>thanks for the reply. Actually it might be a good idea to
>implement a state-specific solvation for MCSCF.
>An interesting case is when a system has an excited state with
>a charge-transfer character. In that case using an average density
>might give an unexpected result, but I might be wrong.
I do not agree with this. Consider SA-CASSCF over two states,
the ground state with no charge-transfer and the first excited
state of charge-transfer type. If one is using field generated
by the averaged density then both states are not described
very good. However, they are least approximately described
on an equal footing. If one is using reaction field from the
second state, at the first glance S1 state becomes much better
described. At the same time the ground state becomes described
very poorly. Even worse, because S0 is now not well described,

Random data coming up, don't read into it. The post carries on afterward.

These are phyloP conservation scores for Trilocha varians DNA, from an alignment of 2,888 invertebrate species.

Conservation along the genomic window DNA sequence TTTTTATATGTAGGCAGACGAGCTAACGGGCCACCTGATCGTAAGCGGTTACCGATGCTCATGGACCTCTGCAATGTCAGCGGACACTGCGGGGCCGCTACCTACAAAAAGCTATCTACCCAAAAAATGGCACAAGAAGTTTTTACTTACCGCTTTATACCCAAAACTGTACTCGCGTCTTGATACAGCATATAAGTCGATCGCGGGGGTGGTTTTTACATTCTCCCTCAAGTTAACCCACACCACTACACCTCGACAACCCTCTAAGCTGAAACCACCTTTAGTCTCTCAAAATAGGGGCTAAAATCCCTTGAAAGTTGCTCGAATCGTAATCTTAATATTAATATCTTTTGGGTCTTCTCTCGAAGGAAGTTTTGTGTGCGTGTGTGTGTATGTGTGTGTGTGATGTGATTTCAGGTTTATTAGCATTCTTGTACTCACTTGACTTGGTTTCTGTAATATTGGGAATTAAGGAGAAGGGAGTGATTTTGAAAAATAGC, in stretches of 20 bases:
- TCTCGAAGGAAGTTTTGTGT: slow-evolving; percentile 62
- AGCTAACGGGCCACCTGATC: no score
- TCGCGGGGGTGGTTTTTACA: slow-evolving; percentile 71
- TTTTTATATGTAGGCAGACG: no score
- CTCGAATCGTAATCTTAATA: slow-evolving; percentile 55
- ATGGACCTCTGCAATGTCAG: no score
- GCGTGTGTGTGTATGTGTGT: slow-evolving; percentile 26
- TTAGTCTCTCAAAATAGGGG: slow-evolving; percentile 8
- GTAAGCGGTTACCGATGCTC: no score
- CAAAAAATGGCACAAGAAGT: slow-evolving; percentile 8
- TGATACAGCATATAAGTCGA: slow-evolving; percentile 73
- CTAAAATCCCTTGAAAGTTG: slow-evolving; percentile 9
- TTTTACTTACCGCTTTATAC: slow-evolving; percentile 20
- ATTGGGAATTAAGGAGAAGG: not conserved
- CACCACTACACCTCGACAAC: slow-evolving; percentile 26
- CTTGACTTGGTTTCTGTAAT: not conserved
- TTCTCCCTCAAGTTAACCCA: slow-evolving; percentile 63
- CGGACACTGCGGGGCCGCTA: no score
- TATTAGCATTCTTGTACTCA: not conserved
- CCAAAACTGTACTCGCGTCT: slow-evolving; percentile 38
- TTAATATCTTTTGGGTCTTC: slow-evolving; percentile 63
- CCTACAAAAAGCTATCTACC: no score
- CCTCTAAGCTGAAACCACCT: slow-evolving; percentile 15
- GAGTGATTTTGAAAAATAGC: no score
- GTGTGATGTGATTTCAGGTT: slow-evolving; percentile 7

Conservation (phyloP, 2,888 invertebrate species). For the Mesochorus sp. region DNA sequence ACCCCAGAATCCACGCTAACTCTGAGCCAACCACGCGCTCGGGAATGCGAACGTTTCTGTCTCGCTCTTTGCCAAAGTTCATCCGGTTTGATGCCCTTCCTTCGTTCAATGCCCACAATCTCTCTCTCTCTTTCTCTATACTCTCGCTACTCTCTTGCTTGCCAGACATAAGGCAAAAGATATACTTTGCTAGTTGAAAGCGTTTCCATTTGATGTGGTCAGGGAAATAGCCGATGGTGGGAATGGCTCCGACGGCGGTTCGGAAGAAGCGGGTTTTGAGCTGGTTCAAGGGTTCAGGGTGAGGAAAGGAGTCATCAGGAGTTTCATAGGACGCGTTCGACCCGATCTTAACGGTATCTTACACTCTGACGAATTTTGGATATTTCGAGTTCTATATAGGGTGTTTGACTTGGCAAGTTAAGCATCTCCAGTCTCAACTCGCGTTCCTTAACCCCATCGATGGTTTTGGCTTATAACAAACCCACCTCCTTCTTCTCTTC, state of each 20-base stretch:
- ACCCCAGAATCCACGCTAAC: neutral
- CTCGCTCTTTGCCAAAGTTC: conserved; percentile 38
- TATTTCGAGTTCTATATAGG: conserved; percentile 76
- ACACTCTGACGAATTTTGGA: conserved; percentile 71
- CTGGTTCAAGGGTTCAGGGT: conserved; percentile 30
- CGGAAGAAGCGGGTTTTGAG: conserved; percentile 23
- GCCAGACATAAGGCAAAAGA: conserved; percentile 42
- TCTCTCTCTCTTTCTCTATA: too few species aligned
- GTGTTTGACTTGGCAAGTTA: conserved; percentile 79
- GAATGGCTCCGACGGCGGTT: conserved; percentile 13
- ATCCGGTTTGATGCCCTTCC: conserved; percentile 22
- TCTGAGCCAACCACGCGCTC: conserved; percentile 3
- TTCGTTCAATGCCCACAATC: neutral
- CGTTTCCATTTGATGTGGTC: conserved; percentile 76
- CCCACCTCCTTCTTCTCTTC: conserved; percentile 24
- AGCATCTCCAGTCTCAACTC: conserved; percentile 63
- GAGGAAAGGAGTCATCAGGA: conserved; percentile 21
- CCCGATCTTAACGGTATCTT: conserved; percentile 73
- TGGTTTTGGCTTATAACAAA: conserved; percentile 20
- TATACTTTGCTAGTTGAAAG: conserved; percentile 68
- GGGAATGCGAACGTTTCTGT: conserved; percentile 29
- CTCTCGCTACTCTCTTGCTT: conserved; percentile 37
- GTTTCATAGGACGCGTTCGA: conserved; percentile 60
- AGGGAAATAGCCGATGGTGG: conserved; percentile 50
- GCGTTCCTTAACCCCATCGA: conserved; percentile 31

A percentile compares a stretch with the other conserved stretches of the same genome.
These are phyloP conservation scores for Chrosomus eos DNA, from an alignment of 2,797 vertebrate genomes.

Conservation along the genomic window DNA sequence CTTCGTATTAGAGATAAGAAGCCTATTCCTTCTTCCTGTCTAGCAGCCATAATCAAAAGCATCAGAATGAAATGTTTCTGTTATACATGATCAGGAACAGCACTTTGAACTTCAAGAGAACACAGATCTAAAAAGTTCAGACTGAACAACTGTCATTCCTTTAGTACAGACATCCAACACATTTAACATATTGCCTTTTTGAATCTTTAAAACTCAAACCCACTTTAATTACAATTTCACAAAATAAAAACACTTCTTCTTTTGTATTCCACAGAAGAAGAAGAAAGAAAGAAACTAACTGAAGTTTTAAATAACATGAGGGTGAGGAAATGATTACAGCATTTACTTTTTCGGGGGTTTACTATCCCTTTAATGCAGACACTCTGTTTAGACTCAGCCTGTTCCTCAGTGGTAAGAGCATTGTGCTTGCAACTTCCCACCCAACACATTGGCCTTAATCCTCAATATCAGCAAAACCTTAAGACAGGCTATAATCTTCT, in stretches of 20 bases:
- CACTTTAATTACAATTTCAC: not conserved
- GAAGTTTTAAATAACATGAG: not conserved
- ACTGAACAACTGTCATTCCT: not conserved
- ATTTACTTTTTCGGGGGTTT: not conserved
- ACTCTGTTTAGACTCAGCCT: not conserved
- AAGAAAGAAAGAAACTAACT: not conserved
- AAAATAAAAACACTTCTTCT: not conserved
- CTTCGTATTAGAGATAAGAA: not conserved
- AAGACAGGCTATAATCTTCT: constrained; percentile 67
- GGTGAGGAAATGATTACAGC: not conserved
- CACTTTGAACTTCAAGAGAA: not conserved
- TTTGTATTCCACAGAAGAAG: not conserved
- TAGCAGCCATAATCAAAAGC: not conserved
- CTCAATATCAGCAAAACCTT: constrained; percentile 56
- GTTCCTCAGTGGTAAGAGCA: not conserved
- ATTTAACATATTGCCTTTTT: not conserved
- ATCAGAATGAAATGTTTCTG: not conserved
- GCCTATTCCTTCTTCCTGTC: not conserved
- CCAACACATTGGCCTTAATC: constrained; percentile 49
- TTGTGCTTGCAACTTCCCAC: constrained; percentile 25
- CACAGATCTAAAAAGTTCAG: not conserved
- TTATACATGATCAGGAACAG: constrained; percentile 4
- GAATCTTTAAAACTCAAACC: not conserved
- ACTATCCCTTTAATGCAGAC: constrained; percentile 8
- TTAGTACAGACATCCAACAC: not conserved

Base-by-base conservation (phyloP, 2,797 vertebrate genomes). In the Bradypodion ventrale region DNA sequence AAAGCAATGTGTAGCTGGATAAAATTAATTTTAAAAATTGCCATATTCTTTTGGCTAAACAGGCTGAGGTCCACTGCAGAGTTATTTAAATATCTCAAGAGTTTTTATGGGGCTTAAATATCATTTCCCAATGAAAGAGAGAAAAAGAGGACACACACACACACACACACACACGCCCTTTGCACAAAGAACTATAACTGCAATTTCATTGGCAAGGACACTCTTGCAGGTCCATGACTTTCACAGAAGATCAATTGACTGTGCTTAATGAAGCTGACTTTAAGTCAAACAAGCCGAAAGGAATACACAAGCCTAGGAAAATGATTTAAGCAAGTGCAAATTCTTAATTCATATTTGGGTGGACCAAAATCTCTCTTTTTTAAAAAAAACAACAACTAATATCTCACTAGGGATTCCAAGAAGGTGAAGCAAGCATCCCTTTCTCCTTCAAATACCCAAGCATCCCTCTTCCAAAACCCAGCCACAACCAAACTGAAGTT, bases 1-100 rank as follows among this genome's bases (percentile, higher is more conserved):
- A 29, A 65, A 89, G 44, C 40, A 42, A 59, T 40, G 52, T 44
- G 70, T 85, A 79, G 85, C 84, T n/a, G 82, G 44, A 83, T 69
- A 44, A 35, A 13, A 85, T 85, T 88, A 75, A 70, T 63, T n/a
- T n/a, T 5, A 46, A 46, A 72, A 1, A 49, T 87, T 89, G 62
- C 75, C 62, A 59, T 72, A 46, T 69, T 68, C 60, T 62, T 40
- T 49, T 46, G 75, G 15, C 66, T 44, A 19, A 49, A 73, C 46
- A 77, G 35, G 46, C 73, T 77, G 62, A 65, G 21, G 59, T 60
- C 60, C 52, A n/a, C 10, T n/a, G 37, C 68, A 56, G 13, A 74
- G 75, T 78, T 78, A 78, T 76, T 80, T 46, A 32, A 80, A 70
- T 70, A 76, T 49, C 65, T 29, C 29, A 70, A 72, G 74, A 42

in SA-MCSCF procedure S1 state will tend to partly mimic S0 state
and thus, actually even S1 state will become not such a well described.
Perhaps if one is interested in describing S1 state only,
then this approach may work. However, I'd prefer just to
increase to the weight of S1 state in state-averaging.
>Concerning the gradients, is there a theoretical reason why
>they should be disabled? or is it just a technical problem?
Because at least at the first glance this modified MCSCF procedure
will not be longer compatible with our implementation of gradients
for SA-MCSCF (http://classic.chem.msu.su/gran/gamess/ss-gradients.pdf).
However, this may requre a more detailed analysis.